Monday, July 11, 2011

Toledo: Day Four

On our fourth day in Spain we made our way to the Atocha train station in Madrid and hopped on to another super fast AVE train bound for Toledo! Thankfully, Toldeo is located only about 30 minutes south of Madrid, so it was a quick ride over. Above, is a photo of Toledo's train station built in 1919!
The city of Toledo is quite large, but for the purposes of our trip we stuck to the old city located within the fortified city walls on top of steep hill (or small mountain? I can't decide!) which is surrounded on three sides by a river. Walking around this city, is literally like walking back in time. Most of the city buildings and streets date somewhere between 1000 and 1300 A.D., and the streets still retain their quirky, twists and turns! In order to protect its citizens, the city of Toledo built thick defensive walls around the town, they are still standing today and the only way in or out of the old city is through the Puertas or doors in the wall.

We arrived in Toldeo around 10 in the morning, ready to see the sights...but not before having another yummy morning sandwich!

The city streets in Toledo are narrow, lined with shops and full of cute little old ladies carrying their groceries.
On our way to see the Cathedral, we noticed that the town had hung up canvas down the city streets surrounding the church. This provided us with much needed shade later in the afternoon, and is something for which we were very greatful! You can see in the photo below that the buildings accross from the Cathedral were hung with garlands made out of rosemary, so again the air smelled wonderful. Leanne informed me over the weekend, that I was wrong about the "Saint's Day" in my post about Sevilla, it was instead,  the celebration of Corpus Christi and I assume that it was the same case in Toledo.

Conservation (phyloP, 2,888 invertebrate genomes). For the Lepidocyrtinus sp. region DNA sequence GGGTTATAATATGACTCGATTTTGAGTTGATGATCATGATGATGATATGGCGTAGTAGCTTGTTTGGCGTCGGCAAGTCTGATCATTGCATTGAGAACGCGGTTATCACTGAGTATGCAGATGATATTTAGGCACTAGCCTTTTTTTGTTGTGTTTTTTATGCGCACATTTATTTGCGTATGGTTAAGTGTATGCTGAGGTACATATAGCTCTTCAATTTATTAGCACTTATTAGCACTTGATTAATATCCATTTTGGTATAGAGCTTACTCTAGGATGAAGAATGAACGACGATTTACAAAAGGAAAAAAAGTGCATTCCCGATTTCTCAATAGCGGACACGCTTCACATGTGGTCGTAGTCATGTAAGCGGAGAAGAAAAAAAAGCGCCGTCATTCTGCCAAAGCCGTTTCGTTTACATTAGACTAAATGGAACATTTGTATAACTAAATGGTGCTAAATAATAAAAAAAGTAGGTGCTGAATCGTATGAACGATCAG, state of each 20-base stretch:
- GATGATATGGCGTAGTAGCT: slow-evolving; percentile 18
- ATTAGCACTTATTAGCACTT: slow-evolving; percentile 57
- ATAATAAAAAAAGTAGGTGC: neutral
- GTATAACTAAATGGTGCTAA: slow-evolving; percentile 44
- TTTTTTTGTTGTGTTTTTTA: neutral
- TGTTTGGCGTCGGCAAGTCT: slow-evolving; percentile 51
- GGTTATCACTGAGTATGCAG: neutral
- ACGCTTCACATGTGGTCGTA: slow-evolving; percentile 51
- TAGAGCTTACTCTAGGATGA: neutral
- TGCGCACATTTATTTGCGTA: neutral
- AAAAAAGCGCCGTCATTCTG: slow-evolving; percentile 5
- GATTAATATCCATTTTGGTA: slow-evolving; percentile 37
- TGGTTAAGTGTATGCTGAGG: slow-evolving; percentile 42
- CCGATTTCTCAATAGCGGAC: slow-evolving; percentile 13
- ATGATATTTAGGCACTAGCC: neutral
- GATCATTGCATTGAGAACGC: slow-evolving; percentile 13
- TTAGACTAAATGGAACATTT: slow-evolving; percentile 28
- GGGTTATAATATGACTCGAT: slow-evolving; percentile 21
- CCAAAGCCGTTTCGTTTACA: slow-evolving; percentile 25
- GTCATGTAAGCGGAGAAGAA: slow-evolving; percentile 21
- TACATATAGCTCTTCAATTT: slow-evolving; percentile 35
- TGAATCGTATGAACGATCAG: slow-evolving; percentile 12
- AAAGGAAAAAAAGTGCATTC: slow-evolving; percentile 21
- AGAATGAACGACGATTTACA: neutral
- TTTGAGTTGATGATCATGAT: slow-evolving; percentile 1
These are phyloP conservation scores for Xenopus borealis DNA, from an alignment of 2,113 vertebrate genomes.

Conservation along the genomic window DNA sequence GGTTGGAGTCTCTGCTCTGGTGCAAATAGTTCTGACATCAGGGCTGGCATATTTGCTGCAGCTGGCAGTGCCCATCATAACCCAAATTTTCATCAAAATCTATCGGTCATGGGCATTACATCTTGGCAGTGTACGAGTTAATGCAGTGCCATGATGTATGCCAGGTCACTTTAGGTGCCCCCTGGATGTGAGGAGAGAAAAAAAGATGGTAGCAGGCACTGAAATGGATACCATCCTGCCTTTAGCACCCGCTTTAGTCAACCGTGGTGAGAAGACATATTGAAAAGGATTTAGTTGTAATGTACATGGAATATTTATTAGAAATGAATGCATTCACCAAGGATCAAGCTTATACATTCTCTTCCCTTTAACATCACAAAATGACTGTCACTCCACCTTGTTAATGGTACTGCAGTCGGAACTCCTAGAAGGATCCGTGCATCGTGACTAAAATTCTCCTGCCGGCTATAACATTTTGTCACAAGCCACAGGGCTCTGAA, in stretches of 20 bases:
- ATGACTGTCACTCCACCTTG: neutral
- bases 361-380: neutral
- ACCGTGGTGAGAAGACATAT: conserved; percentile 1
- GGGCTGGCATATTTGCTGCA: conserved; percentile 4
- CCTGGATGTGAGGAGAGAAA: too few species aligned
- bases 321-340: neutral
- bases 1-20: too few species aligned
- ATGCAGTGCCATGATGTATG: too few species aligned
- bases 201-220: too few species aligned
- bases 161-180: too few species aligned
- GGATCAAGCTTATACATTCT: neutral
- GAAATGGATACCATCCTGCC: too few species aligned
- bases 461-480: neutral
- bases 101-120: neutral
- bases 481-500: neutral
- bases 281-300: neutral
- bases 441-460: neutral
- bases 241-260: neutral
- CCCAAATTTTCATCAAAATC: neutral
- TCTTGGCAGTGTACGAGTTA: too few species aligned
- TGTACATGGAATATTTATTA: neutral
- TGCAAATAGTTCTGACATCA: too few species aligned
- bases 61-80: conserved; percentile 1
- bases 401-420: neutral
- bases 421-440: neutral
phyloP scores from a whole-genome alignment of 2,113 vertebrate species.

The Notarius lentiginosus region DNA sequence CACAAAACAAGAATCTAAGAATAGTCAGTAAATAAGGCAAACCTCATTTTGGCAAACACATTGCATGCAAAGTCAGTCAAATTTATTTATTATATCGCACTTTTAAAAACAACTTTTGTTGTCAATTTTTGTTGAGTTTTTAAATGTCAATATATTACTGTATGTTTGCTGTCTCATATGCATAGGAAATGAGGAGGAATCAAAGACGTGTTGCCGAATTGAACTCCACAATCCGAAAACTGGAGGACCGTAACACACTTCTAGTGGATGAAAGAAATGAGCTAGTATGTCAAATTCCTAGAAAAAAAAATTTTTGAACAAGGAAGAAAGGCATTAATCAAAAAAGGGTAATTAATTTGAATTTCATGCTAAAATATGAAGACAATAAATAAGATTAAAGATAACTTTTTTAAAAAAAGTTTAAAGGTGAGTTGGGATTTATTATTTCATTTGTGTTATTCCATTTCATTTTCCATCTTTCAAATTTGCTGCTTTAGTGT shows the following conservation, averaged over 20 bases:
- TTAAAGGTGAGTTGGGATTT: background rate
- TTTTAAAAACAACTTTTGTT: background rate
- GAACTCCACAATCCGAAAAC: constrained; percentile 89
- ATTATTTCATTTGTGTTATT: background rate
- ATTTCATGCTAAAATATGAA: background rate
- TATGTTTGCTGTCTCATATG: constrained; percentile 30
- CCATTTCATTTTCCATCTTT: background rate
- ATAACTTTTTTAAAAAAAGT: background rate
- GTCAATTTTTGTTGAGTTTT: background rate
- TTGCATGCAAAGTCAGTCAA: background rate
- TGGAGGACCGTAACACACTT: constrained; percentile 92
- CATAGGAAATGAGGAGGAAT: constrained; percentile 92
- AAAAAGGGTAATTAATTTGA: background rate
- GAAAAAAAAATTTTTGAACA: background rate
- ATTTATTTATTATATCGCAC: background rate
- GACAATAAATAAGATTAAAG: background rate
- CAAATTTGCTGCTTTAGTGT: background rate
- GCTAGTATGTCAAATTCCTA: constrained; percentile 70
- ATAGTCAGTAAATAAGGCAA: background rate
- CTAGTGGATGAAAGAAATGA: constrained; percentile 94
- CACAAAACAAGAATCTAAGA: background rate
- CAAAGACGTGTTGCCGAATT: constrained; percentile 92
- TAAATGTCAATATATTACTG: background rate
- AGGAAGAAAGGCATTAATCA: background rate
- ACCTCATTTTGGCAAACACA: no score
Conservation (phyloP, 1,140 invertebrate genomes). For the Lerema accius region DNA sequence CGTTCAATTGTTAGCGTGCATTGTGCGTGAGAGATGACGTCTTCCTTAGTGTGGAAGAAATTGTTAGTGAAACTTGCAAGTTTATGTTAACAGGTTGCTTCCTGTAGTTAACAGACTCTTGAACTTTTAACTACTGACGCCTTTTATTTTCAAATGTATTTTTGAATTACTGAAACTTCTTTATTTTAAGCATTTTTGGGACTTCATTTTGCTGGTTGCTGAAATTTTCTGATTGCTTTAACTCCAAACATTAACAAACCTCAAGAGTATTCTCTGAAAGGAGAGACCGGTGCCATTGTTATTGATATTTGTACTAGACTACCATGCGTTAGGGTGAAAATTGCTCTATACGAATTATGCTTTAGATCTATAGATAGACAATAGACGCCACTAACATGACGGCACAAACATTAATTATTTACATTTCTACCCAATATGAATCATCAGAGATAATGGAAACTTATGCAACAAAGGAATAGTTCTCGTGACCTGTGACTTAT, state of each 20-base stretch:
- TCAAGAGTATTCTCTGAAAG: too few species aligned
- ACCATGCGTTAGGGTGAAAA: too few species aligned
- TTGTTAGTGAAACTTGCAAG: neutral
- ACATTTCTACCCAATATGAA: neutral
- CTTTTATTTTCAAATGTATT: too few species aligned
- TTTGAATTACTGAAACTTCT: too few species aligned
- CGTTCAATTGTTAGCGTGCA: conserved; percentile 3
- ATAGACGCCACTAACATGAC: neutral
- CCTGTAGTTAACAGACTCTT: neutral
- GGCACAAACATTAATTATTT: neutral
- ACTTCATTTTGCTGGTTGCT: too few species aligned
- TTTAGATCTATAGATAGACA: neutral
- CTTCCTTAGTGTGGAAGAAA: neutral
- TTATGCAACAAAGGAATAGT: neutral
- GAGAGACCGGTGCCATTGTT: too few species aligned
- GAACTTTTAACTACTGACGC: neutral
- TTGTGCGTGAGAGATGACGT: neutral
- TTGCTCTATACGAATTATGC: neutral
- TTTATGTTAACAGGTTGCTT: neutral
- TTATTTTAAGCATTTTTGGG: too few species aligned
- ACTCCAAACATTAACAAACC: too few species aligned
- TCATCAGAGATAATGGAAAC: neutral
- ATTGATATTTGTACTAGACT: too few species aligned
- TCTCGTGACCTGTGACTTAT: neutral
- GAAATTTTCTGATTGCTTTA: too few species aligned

The Cathedral itself, is hemmed in on all sides by buildings, there is no plaza where the front doors are, so it took us a bit to find the correct front door! They all looked very similar.
Once inside this gothic cathedral, though, it quickly distinguished itself! Photography was not allowed in the interior and I dutifully kept the lens cap on. After a few minutes I noticed several brazen tourists walking around with their cameras right out there for all to see, snapping away. None of the security gaurds offered a peep of protest, so I smuggled a few photos anyway! Although I tried to be as surreptitious about it as I could, and I felt guilty about taking more than just a handful. Anyway, the feature that really made this cathedral stand out was the "el transparente" - which is just nuts. NUTS!